Of course it wasn't all poverty and desperation in India. Our group managed a jolly day on December 25th with a lavish lunch, Indian-brewed champagne (which wasn't nearly as disgusting as it sounds) and Secret Santa presents.
But it was New Year's eve that claimed most attention and demanded much ingenuity. Compulsory Indian fancy-dress meant scouring the local markets for baubles, and a couple of hilarious visits to bemused merchants in Bijaipur village. The 'boys' of the group went collectively to the nearest tailor to be kitted out with pyjama suits and turbans but my own costume demands were such that I had to be diverted to a separate, female, seamstress who agreed to manufacture, overnight, not just a sari and choti but a pair of magnificent fake breasts, complete with triple-pinch-pleated nipples, so I could impersonate Mother India herself, Indira Gandhi.
Since no-one in Bijaipur has access to the internet, it was a feat of collective memory to re-create Indira's streaked hair-do and habitual plain sari - everything in Rajasthan is so darned colourful, white is considered almost obsolete! But with the help of the wonderful Maneka and her husband, the beauty and massage therapists, even the make-up was achieved more or less.
as you can see, Maharajah Narendra seemed delighted at his ghostly guest and took pride in introducing 'Mrs Gandhi' to everyone. He even asked her to dance, which was the moment at which it all went horribly wrong.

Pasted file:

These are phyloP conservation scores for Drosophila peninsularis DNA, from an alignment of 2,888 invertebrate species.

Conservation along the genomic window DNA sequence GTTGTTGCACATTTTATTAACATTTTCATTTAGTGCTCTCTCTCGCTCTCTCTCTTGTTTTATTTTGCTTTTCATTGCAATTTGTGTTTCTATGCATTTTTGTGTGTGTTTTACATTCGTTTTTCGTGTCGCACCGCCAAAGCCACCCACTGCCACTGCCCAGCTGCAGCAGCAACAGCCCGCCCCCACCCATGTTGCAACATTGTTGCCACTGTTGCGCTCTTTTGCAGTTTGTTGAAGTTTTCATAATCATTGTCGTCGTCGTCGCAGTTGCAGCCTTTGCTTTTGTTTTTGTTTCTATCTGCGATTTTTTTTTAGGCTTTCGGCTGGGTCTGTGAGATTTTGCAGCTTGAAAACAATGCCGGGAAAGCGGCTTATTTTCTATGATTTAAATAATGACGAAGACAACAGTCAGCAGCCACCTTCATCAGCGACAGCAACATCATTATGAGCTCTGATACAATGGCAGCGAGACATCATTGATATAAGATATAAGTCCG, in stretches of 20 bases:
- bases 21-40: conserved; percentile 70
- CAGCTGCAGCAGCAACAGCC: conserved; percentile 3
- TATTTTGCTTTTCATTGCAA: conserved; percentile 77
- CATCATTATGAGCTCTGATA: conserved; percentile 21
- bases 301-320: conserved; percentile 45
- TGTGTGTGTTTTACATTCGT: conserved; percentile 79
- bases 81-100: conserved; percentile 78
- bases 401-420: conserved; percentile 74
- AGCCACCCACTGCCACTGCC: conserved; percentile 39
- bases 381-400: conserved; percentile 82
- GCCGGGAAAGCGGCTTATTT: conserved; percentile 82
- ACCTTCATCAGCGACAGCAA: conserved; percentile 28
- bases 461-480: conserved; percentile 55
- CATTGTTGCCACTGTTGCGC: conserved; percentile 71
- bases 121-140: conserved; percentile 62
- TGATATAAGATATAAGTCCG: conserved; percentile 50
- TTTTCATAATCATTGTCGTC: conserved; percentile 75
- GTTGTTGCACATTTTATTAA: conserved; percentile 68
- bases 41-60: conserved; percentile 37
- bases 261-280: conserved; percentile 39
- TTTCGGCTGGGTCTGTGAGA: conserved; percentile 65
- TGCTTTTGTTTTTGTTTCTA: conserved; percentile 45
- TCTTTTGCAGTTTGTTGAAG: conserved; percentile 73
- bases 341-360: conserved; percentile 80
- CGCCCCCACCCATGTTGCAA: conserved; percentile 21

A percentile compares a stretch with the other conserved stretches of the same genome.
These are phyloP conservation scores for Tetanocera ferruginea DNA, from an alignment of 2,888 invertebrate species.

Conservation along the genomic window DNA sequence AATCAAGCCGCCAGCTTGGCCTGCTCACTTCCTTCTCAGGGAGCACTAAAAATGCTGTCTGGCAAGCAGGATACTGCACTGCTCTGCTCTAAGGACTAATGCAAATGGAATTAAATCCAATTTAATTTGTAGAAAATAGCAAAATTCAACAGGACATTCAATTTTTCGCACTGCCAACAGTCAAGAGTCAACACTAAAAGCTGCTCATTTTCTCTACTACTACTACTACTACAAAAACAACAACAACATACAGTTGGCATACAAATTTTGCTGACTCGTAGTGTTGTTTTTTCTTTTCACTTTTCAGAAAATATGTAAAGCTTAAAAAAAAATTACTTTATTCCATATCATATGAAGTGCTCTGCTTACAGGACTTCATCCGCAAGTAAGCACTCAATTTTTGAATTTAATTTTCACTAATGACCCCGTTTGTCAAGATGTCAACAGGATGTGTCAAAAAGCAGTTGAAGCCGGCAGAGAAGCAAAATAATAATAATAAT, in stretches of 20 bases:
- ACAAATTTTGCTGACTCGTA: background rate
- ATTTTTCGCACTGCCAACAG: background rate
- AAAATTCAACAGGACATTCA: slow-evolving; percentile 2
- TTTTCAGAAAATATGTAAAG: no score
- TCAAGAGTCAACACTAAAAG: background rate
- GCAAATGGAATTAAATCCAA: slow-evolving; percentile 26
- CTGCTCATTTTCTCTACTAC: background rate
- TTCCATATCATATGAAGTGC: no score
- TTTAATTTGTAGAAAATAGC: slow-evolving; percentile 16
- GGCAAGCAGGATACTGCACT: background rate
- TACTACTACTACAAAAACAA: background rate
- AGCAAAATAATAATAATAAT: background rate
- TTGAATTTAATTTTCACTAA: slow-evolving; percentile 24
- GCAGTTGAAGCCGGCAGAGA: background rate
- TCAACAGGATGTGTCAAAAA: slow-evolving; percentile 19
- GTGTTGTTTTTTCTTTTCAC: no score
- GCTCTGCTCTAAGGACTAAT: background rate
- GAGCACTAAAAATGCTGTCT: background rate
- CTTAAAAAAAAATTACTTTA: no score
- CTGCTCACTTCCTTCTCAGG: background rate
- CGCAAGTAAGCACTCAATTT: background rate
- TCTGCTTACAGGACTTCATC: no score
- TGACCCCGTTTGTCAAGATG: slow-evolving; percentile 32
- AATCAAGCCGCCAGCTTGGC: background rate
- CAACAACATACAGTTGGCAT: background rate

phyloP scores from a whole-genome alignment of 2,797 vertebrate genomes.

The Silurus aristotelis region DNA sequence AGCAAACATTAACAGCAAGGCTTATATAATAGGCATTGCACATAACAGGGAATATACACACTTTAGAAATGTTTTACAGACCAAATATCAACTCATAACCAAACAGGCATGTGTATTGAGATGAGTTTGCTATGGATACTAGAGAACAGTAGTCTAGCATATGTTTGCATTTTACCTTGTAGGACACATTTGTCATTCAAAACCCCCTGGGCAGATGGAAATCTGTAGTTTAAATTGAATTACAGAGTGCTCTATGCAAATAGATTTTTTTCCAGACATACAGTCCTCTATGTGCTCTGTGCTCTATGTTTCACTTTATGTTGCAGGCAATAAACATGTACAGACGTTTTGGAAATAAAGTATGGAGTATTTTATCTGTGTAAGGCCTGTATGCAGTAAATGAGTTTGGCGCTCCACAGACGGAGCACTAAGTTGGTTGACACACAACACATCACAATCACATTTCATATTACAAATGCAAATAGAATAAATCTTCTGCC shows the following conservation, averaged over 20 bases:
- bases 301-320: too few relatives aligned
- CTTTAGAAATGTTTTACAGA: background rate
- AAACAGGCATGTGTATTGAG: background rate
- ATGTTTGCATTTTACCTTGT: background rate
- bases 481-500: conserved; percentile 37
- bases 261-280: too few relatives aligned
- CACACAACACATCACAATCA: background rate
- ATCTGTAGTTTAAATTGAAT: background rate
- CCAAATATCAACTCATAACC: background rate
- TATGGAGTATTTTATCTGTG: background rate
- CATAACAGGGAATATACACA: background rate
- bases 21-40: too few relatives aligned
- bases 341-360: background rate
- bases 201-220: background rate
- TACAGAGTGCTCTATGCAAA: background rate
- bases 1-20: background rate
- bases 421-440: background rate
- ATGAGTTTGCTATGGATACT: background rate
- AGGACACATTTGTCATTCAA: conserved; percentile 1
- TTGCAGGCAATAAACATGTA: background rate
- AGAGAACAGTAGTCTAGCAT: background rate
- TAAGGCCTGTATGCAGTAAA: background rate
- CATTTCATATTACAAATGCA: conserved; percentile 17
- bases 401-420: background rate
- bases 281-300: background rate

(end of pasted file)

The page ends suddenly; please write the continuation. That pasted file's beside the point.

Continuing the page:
About two minutes into my one-woman Bhangra display, I felt the most terrible pain in my calf and thought first of all (I had had several cocktails at this point) that I'd been shot, possibly in some ghastly re-creation of Indira's own assassination. A fellow holidaymaker was a GP and helpfully pointed out that it was probably a torn gastrocnenius muscle and there was nothing to be done but hobble for the next four to six weeks whilst it sorted itself out.
Fortunate perhaps, because in that get-up it would have been a long night in A&E ...
I crawled, literally, the three flights to bed and spent a restless night, not least because the magnificent firework display planned for midnight was launched from the platform immediately above my bedroom - and despite craning my neck from every available window I couldn't actually see much of anything, just hear the third world war breaking out overhead.
The next morning I limped into an eerily quiet Bijaipur village - nothing to do with it being New Year's Day, but most of the shops and businesses were closed because of cow-rustling. Somewhere nearby, a (sacred) cow had been killed and men arrested for selling the meat. It was extraordinary to see the lowering impact this had on the population, an odd combination of collective shame, mourning and disgust. It also highlighted for me the strange situation in India where so many people are starving whilst meat walks amongst them unmolested, such is the power and conviction of the Hindu faith you can do nothing but marvel at it.
So, in the muted village, I managed to find an open pharmacy and to buy over the counter, oh the delight of not needing prescriptions for anything, some Diclofenac anti-inflammatory pain killers. Since the pharmacy dealt in both human and veterinary preparations, I'm not sure which I received and think they may either have been horse pills, or human suppositories, but I swallowed them like they were M&Ms.
Six weeks later, I'm on the mend. But I won't be Bhangra dancing for a while.